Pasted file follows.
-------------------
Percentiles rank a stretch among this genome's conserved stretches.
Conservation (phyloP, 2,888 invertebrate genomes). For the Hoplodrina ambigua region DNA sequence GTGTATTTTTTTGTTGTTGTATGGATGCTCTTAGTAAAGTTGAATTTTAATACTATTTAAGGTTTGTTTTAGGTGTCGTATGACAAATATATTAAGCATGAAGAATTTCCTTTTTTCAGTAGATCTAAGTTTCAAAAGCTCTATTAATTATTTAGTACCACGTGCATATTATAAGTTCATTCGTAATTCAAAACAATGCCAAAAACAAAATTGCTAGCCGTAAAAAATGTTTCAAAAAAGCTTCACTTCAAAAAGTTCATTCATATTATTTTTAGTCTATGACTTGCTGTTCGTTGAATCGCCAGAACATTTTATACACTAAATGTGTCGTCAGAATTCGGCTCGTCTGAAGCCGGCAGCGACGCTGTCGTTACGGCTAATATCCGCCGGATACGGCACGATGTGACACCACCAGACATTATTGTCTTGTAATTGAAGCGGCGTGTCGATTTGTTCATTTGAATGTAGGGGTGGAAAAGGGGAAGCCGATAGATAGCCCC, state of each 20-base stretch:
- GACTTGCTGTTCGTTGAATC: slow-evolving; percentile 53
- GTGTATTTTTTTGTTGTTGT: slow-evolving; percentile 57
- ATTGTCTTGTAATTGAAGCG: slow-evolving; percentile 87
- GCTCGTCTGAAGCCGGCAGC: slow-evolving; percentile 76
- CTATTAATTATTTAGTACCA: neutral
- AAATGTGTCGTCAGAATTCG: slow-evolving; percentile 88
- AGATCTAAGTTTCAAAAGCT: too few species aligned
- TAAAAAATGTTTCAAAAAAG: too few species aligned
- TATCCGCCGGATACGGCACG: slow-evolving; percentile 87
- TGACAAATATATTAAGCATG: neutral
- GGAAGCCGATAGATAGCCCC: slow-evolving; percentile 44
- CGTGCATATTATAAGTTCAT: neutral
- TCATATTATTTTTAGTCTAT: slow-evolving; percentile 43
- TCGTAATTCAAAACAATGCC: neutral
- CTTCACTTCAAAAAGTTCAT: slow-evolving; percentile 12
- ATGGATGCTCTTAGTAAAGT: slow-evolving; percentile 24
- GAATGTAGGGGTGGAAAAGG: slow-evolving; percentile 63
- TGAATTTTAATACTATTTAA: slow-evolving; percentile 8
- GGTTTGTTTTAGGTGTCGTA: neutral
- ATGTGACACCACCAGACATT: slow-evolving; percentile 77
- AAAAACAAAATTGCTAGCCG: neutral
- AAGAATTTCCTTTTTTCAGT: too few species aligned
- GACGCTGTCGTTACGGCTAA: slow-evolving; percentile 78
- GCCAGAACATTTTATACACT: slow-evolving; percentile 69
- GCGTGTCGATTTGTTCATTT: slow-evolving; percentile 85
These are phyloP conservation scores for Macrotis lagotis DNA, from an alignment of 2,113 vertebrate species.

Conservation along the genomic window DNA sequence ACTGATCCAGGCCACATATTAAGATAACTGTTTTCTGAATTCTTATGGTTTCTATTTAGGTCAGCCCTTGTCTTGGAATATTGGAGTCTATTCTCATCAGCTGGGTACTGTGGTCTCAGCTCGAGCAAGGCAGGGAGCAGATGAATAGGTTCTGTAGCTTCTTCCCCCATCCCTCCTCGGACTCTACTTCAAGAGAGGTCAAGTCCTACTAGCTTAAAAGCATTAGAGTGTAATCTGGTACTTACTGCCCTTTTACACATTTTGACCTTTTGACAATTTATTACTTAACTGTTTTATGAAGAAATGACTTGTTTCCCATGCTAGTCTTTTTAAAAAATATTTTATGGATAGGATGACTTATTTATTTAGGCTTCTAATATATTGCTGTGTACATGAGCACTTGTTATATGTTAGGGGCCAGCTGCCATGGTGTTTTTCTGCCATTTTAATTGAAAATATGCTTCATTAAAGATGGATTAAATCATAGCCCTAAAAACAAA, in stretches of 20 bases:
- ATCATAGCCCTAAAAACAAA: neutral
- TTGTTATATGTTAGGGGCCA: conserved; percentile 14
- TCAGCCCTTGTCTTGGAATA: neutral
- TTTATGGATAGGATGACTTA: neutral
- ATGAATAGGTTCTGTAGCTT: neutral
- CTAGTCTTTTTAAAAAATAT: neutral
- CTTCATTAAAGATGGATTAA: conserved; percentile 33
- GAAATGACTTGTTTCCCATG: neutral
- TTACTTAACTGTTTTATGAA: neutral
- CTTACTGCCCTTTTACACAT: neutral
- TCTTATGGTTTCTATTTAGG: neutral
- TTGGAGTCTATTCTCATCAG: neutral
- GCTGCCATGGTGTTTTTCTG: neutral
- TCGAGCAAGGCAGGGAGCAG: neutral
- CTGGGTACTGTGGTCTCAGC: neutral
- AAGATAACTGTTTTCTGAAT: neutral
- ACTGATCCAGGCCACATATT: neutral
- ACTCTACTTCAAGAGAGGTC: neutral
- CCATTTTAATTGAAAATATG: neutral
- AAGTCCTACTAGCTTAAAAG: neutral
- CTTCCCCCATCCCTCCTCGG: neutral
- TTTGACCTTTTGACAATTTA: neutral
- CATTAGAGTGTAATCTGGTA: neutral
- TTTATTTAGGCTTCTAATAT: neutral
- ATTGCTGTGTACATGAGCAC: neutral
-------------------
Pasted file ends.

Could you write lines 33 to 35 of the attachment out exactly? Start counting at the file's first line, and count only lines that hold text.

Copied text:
- TTTATGGATAGGATGACTTA: neutral
- ATGAATAGGTTCTGTAGCTT: neutral
- CTAGTCTTTTTAAAAAATAT: neutral